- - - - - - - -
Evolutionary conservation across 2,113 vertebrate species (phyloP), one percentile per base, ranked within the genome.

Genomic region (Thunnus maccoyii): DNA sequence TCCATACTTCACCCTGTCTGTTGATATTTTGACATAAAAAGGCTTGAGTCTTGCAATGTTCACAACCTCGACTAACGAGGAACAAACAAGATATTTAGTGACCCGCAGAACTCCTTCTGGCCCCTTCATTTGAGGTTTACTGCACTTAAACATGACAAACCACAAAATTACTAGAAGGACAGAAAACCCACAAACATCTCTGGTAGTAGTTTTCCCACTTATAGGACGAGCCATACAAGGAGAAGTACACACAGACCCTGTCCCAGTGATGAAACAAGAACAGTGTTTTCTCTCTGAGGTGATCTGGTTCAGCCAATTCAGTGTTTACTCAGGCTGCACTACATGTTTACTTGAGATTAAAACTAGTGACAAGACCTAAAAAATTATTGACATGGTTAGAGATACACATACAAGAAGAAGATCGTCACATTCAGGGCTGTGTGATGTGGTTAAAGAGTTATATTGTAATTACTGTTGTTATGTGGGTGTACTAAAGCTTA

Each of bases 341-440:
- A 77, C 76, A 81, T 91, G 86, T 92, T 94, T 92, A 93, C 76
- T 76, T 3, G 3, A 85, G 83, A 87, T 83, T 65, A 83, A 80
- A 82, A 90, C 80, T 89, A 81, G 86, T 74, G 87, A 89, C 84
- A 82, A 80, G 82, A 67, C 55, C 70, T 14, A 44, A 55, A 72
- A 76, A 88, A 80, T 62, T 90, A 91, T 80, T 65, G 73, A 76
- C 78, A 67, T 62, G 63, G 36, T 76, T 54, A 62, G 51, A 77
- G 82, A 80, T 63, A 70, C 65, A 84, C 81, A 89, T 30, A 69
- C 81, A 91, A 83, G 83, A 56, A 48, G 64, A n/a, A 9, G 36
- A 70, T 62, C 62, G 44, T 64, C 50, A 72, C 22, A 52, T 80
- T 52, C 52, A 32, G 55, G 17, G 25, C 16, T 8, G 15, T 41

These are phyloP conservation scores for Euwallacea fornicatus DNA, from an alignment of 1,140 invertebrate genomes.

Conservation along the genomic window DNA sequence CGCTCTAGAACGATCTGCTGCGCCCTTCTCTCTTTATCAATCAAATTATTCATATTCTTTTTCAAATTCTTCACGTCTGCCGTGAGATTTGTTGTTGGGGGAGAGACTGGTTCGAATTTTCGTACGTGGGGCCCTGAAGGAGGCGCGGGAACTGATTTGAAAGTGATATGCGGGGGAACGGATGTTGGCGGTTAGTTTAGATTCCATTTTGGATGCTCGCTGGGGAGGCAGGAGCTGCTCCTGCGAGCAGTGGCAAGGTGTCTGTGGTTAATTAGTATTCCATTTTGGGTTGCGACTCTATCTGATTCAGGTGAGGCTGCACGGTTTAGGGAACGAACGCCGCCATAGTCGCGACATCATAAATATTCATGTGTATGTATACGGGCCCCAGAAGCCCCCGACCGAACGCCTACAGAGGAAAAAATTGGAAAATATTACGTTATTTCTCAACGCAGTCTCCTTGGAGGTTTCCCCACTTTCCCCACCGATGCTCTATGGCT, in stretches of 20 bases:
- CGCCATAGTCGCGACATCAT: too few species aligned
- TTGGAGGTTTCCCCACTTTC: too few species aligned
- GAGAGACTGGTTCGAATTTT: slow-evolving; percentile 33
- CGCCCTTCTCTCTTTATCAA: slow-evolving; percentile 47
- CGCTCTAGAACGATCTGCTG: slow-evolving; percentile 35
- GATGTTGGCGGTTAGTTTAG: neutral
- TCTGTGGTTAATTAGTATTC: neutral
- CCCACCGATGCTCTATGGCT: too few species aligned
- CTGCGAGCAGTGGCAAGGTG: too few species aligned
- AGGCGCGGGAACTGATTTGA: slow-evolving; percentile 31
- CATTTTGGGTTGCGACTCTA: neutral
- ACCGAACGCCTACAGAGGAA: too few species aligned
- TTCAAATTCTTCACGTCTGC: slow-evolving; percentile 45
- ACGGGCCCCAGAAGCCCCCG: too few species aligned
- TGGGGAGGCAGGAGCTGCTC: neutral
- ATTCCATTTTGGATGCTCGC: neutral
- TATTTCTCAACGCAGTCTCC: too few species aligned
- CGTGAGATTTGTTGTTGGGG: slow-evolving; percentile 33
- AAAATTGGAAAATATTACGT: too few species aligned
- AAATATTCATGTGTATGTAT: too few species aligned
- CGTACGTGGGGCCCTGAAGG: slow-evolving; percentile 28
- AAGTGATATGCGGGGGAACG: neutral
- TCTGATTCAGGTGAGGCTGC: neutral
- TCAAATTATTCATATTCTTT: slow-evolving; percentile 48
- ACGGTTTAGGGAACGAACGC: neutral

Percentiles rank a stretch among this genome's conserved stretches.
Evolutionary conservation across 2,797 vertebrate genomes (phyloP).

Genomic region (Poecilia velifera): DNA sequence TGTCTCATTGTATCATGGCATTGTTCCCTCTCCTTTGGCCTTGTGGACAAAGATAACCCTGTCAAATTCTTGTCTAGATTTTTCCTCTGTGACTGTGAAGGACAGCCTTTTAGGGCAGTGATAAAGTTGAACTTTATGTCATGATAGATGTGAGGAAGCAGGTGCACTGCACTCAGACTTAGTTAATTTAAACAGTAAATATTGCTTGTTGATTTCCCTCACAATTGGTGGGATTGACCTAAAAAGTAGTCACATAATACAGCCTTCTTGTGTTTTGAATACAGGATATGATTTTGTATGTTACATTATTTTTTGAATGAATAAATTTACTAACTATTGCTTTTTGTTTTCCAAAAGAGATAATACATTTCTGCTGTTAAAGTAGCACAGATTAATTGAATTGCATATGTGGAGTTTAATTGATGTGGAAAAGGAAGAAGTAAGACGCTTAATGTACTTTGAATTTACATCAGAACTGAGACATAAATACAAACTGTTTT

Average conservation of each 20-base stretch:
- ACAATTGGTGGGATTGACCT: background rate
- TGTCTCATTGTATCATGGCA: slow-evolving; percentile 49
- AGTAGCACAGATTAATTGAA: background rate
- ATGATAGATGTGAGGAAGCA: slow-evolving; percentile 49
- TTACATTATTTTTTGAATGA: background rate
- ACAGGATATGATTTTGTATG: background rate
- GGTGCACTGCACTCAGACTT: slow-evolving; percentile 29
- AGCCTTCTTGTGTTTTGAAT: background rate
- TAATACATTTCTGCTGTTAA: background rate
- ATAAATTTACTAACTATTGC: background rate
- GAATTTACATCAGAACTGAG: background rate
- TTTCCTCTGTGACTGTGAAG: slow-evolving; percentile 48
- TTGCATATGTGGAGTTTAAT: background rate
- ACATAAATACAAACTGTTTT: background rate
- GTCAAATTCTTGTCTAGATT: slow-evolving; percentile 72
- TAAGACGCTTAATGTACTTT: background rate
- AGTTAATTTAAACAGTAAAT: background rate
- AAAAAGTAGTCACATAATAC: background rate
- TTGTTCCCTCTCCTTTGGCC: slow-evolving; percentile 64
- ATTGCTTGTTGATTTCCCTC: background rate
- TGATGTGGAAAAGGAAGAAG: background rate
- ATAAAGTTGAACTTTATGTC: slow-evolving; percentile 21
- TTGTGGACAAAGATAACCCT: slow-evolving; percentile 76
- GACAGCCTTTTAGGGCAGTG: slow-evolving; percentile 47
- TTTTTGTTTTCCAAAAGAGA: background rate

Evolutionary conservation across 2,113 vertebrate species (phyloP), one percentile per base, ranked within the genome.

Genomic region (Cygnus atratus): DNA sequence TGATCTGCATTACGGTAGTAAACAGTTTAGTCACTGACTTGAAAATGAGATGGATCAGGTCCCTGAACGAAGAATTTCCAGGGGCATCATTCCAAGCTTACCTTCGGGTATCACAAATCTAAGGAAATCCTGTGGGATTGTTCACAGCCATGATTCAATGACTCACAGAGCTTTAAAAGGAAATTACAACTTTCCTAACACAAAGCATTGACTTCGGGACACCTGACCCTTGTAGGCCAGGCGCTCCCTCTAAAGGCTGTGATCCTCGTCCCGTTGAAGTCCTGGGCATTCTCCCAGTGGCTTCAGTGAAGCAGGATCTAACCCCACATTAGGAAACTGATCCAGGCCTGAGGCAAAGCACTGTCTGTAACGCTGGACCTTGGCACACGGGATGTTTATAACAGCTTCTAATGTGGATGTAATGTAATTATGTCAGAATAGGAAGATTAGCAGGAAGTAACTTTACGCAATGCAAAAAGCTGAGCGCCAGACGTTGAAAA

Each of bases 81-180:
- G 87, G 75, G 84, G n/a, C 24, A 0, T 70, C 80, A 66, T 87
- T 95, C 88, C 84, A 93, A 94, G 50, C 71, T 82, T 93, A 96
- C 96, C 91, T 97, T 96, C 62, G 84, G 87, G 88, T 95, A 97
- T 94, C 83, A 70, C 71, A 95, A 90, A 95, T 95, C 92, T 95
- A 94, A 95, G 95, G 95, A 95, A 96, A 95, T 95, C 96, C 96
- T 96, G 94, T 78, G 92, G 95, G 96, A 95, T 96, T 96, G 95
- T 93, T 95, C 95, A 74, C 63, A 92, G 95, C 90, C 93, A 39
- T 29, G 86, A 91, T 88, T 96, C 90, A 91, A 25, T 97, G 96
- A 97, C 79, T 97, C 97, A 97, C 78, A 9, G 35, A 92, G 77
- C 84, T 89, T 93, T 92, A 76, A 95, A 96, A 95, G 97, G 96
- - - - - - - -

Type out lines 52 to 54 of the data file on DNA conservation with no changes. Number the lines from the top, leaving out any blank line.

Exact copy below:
- AGCCTTCTTGTGTTTTGAAT: background rate
- TAATACATTTCTGCTGTTAA: background rate
- ATAAATTTACTAACTATTGC: background rate